5 Games I Didn’t Finish This Year

Every year I find myself struggling to find the time or energy to power through a particular game for one reason or another.  Sometimes it’s because of a glut of releases, other times it’s just the game itself repelling me from it, but more often than not, it’s because something in my life came up.  This year I’d like to highlight the games that I just couldn’t bring myself to finish this year for one reason or another.



Okay, so I know that The Outer Wilds is probably high up on a lot of Game of the Year lists for a lot of people, but despite the incredible first impression it makes, it never managed to get its hooks in me.

For those who don’t know, The Outer Wilds is kind of a run based adventure game about space exploration.  I say “kind of” because there are story justifications for the looping of time that actually build up a pretty intriguing mystery that involves ancient civilizations.

The problems I ran into with the game however, are less the fault of the game itself, and more my own issues with certain styles of game.  For instance, while it’s cool, the looping nature of the world didn’t engage me as much as it repelled me.  I like to explore things at my own pace, and while I understand that different events happen at different times during the loop, I just never shook this nagging, pressured feeling.

I also felt that controlling the spaceship was way more of an obstacle than it needed to be.  It’s just so unwieldy and hard to control with any accuracy.  It ends up getting in the way of my desire to actually follow up on the elements of the story purely because of how bad controlling the ship feels.

The other big thing that kept me away from it, was just putting it down for too long.  I stepped away from The Outer Wilds for one reason or another when it released back in May, and I haven’t touched it since.

All things considered, The Outer Wilds is the game on this list that I most consider coming back to and might get around to by the time this article gets published.



I wrote about Knights and Bikes a while back and how despite being a very charming looking game, the gameplay was lacking.  To quickly catch you up:  Knights and Bikes is an action adventure game with a focus on cooperative play.  It kind of plays a little bit like a top down Zelda game, except it’s nowhere near as fun or interesting.

So why didn’t I stick with Knights and Bikes?  Because life is too short to struggle through a game that isn’t doing anything for you.  From the combat to the dialogue, nothing really stood out to me about the game.  That is of course, with the exception of Captain Honkers, the very good goose in the image above.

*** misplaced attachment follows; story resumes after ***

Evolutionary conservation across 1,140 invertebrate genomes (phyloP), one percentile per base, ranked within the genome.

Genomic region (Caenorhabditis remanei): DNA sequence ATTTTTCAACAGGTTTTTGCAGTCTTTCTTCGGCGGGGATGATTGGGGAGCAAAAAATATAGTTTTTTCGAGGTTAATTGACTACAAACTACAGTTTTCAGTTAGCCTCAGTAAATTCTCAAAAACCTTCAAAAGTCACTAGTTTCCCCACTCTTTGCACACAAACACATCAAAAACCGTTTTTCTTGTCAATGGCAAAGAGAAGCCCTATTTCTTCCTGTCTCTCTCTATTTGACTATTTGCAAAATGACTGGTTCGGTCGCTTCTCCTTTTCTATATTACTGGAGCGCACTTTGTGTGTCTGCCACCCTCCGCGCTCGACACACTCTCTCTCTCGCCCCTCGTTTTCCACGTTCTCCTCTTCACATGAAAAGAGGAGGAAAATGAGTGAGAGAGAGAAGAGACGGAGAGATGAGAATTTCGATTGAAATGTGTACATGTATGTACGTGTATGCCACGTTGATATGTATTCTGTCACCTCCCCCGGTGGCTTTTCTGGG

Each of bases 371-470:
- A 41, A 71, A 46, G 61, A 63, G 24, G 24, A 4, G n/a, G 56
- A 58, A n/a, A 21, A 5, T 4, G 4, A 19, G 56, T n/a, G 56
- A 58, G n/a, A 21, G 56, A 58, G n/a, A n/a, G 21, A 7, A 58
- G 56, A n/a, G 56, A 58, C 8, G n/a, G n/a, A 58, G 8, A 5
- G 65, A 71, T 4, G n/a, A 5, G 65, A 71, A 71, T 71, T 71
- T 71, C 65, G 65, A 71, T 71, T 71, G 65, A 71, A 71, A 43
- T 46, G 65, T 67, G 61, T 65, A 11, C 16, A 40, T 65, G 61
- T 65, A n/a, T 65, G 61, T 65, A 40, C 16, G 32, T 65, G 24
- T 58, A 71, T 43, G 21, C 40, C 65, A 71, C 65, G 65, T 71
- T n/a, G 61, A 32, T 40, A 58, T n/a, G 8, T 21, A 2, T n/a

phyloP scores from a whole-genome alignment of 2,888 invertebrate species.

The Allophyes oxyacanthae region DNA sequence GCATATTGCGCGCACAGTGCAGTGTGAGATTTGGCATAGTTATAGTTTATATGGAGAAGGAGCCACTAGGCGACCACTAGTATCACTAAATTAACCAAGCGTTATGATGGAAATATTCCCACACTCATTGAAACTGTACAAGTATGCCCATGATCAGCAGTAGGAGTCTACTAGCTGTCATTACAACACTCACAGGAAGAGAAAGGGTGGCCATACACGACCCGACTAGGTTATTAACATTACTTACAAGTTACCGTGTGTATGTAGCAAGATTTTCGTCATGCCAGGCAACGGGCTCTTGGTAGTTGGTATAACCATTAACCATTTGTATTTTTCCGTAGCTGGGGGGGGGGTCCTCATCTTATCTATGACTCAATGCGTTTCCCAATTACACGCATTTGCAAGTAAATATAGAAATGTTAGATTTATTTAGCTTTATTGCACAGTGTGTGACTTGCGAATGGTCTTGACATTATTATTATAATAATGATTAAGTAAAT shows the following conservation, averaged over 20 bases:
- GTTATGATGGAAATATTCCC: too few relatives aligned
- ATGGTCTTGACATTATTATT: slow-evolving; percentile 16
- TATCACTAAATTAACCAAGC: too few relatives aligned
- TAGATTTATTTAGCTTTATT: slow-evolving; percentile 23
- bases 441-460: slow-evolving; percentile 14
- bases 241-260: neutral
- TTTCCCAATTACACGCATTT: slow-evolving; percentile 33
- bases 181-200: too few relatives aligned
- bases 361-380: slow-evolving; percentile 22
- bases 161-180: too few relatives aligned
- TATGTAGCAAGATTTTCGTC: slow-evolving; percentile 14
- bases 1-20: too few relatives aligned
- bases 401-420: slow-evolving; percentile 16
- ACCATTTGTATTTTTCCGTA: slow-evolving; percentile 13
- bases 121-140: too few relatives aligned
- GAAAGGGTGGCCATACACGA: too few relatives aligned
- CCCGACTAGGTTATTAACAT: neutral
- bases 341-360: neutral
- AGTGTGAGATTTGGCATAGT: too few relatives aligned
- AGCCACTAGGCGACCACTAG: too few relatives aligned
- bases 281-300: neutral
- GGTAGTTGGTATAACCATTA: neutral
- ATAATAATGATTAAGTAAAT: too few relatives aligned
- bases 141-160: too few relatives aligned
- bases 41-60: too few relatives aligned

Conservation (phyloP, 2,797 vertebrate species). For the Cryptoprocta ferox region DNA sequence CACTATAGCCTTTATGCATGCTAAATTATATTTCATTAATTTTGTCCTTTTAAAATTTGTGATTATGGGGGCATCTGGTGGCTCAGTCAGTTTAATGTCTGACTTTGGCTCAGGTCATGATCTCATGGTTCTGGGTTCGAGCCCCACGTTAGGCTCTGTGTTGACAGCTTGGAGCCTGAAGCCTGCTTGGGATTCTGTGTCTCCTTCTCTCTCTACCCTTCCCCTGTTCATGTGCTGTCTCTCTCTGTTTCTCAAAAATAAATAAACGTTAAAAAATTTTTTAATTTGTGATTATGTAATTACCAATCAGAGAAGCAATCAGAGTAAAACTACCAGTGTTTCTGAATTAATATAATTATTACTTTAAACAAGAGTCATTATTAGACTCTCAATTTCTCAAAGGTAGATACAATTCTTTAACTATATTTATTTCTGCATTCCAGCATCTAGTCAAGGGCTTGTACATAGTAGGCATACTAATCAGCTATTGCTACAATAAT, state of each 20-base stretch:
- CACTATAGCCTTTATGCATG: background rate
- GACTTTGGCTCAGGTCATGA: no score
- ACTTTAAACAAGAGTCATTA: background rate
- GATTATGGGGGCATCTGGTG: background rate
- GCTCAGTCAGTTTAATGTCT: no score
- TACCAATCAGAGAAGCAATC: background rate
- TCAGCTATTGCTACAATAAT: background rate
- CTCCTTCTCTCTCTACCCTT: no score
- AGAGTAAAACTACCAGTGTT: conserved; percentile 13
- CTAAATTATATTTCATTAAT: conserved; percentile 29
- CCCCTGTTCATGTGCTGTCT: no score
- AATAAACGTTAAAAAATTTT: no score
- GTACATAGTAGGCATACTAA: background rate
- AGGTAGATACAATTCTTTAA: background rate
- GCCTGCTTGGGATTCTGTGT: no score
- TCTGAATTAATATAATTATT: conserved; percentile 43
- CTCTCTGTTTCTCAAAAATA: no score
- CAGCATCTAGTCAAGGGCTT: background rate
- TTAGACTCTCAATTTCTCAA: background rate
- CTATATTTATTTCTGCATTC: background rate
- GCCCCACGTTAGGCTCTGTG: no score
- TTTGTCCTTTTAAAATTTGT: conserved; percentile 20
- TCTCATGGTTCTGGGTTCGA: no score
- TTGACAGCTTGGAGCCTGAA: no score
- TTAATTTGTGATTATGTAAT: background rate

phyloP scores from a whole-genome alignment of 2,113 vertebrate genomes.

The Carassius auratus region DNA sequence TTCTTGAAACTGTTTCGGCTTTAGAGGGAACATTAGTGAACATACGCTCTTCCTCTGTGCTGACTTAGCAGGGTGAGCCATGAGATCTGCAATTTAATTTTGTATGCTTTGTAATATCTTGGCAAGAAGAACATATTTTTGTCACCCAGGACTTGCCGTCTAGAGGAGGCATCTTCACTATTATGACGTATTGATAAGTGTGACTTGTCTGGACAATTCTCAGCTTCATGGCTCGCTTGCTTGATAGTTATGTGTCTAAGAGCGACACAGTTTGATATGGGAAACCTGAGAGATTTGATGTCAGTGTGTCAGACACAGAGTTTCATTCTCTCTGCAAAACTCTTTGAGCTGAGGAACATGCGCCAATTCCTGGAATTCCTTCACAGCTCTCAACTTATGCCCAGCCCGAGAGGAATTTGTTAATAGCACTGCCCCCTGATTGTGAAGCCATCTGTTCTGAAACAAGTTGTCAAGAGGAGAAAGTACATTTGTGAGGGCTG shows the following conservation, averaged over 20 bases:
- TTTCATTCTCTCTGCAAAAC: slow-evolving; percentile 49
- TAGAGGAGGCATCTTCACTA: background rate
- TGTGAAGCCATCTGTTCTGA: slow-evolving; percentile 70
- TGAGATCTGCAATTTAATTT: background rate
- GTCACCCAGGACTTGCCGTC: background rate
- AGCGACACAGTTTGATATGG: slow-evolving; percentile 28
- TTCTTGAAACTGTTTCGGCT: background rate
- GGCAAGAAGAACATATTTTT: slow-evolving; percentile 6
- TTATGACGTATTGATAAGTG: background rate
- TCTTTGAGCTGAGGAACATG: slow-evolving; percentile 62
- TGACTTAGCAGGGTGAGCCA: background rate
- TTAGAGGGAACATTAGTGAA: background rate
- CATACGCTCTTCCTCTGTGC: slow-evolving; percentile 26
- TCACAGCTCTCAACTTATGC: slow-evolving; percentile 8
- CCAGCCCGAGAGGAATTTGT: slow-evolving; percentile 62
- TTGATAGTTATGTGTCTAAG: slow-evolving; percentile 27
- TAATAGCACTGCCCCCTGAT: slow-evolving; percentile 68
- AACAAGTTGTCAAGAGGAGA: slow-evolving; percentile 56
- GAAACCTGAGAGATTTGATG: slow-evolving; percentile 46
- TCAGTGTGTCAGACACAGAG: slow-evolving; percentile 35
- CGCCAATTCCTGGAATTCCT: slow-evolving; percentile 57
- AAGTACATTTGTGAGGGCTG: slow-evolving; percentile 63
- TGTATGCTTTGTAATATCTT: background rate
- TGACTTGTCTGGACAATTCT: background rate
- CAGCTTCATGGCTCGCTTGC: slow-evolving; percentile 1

Okay, so let’s just rip this band-aid off.  A few months back I wrote a pretty positive Early Impressions article about Marvel Ultimate Alliance 3: The Black Order.  I stand by that article considering it was about, my early impressions.  Unfortunately, what should’ve been a fun beat-em-up with all my favorite superheroes turned into an all out snooze-fest mixed with a healthy dose of grinding.

I really wanted to like Marvel Ultimate Alliance 3: The Black Order, but the loop of going to a new level to punch beefier enemies just got really tiresome after a while.  The main issue I had with the game that ultimately stopped me from proceeding, was that it never fulfilled the power fantasy of being a superhero.  I was always outmatched no matter what combination of heroes I threw at the endless horde of enemies.

And ultimately it just stopped being fun to play.  Marvel Ultimate Alliance 3: The Black Order felt too long for its own good while never adding enough to shake up the formula to keep things interesting.



Remnant: From the Ashes is a game that people said was a manageable Dark Souls-esque experience if you were to go at it alone.  Those people are clearly better at video games than me and I’m okay with that.

I really liked my short time with Remnant: From the Ashes, but I just never had the desire to come back to it.  I have some friends who have the game, but even that wasn’t enough to keep me engaged.

I genuinely don’t know what’s stopping me from jumping back into Remnant: From the Ashes, but I suspect it has a lot to do with my general lack of enthusiasm for the, “hard” game genre where games like Dark SoulsSekiro and The Surge live.

I would love to come back to it, but let’s be honest here, it isn’t going to happen.  It’s just another example of a game that you spend enough time away from, that going back to it seems like an ordeal.



Lastly on the list is the most recent example of a game that I said, “I’ll get back to that one later,” and never did.  Afterparty is a game that I was so excited for ever since it was announced, and then when it finally dropped in late October I found myself strapped for time.

By the time my schedule cleared up, 2018’s game of the year, Red Dead Redemption 2 was released on PC and consumed every free moment of gaming time I had left.  Do I regret not playing a new release for a game I beat twice already?  A little.  Do I care?  Absolutely not.

Afterparty as a game didn’t do anything to repel me from it, the problem was that it got buried under the weight of the cowboy simulator.  It isn’t a very long game from what I’ve heard, so I might try to bang it out over the winter break.


So there they are, 5 games I didn’t finish this year and probably wont ever.  Check back in tomorrow at 3pm ET for another Game of the Year article.  And to answer your question, yes, this list exists in an effort to explain why certain games aren’t on my Game of the Year list.

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